Buhari-and-Babangida

The letter written by a former military ruler, Gen. Ibrahim Babangida, less than two weeks after former President Olusegun Obasanjo wrote to President Muhammadu Buhari, advising that he shelves the idea of a re-election appears to have upped the ante in the lead-up to next year’s general election, writes Olawale Olaleye

Save for THISDAY’s early confirmation of the story, former Military President Ibrahim Babangida’s letter to President Muhammadu Buhari had itself landed a controversial intervention with another letter circulating round. Many of Buhari’s die-hard supporters would rather share the other letter, allegedly written by friends and one of his sons, because the content had denied the first one, which was very scathing and called for the emergence of what he described as “digital leadership’ in 2019.

About two weeks ago, former President Olusegun Obasanjo had written to Buhari, advising him to dismount from the horse and retire honourably because according to him, the president had failed to live up to billings. Obasanjo, who broke down the basis of his unexpected intervention, argued that a lot was at stake for Nigeria and as a patriot, driven only by one thing – national interest – he was obliged to step in and share his views with “brother Buhari”, he so described.

As if inspired by the Obasanjo letter, Babangida, last week, descended into the arena and insisted it was best for Buhari not to seek re-election. In the letter affirmed by the former Nigerian leader and titled: “Towards a National Rebirth,” Babangida emphasised the need for a new breed of leadership to emerge through the electoral process, even though he did not intend to deny Buhari his inalienable right to vote and be voted for in the 2019 elections.

Interestingly, the police, who seemed uncomfortable with the letter, had immediately declared the retired general’s spokesperson, Mr. Kassim Afegbua, wanted. The dust raised by that development would later settle when the police reportedly apologised, after Afegbua had visited their headquarters in Abuja, the nation’s capital.
Yet, the letter was generally deemed an uncomfortable truth by a majority of the observing public, who could genuinely discern and relate with its content. “It is what everyone already knows,” they seem to agree.

Some excerpts would suffice. “In the fullness of our present realities, we need to cooperate with President Muhammadu Buhari to complete his term of office on May 29th, 2019 and collectively prepare the way for a new generation leaders to assume the mantle of leadership of the country,” adding that he offered the advice as a stakeholder, former president and concerned Nigerian, who was desirous of seeing “new paradigms in our shared commitment to get this country running”.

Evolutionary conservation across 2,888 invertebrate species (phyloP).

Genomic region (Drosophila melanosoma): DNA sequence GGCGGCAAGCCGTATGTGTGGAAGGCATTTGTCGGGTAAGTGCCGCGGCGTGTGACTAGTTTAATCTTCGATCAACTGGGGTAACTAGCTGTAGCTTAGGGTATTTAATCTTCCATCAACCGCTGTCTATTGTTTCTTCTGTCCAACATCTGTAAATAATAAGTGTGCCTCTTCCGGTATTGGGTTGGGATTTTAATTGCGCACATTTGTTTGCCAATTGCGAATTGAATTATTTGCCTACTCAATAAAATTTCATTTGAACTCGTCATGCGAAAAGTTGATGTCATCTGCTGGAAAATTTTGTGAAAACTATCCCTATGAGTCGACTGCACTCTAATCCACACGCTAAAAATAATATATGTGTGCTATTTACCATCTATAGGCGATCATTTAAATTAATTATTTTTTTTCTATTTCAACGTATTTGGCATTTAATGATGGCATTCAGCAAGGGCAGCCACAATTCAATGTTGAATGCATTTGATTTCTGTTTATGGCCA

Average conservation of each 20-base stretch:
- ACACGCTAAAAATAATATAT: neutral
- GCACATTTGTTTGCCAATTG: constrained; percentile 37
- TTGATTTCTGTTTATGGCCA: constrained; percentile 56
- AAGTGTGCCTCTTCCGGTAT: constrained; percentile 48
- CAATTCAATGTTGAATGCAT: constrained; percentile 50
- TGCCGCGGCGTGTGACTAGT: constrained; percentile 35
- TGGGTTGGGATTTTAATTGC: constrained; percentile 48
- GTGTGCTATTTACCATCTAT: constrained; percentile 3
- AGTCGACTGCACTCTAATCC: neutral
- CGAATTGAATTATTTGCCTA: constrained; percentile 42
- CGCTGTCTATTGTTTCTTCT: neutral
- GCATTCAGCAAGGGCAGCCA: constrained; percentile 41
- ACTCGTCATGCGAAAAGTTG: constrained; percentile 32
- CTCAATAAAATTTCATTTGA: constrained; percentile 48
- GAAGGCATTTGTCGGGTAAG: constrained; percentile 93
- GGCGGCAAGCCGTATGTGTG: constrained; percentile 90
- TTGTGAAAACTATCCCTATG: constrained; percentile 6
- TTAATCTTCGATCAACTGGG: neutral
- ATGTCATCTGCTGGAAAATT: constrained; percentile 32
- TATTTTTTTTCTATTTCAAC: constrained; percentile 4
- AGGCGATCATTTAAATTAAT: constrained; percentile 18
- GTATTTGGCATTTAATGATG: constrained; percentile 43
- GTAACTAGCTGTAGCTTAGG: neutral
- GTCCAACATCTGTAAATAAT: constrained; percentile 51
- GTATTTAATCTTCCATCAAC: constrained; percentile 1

According to him, “This is the time for us to reinvent the will and tap into the resourcefulness of the younger generation, stimulate their entrepreneurial initiatives and provoke a conduce environment to grow the national economy both at the micro and macro levels.

“Contemporary leadership has to be proactive and not reactive. It must factor in citizens’ participation. Its language of discourse must be persuasive not agitated and abusive. It must give room for confidence building. It must build consensus and form aggregate opinions on any issue to reflect the wishes of the people across the country.

“It must gauge the mood of the country at every point in time in order to send the right message. It must share in their aspirations and give them cause to have confidence in the system. Accountability in leadership should flow from copious examples. It goes beyond mere sloganeering. My support for a new breed of leadership derives from the understanding that it will show a marked departure from recycled leadership to creating new paradigms that will breathe fresh air into our present polluted leadership actuality,” he added.

With IBB’s letter, as the former leader is otherwise called delivered, the journey to 2019 appears a more serious concern for stakeholders than the picture presented by the 2015 elections. What this also means, according to observers, is that whilst these leaders and the elite alike are not farther from the truth on the state of the nation and seem to agree that there is need for a more dynamic leadership, they are practically speaking the minds of the populace and the voiceless in the country, thus painting the actual picture of the state of the nation in the best way possible.

Whilst it is trite to debate that the government has recorded some progress in the area of governance however insignificant it might seem, it is evident that this government lacks the capacity to deliver basic and sound leadership that would have helped undo some of the palpable yet avoidable mistakes that are currently marking it negative in practically all boxes. The capacity to make hard choices is the issue here.

There is no gainsaying the fact that the idea of Buhari’s re-election has continued to elicit diverse opinions despite the staggering goodwill that ushered in the government in 2015. But whether or not it is able to turn the tide within the short time left or could ride through on the strength of the “let him just do the remaining four years” narrative that is being sold now is a question for time and ever changing indices.

Clearly, it isn’t just that all is not well with the nation at this material time, the interesting thing is that the “owners of Nigeria” as Obasanjo, Babangida and others (who had equally contributed to the mess as it were) are called have stepped into the fray with a resolve to “save Nigeria from herself” and when this happens, too many things are at stake including ego-tripping. Everyone can only hope that this ends well at the end of the day.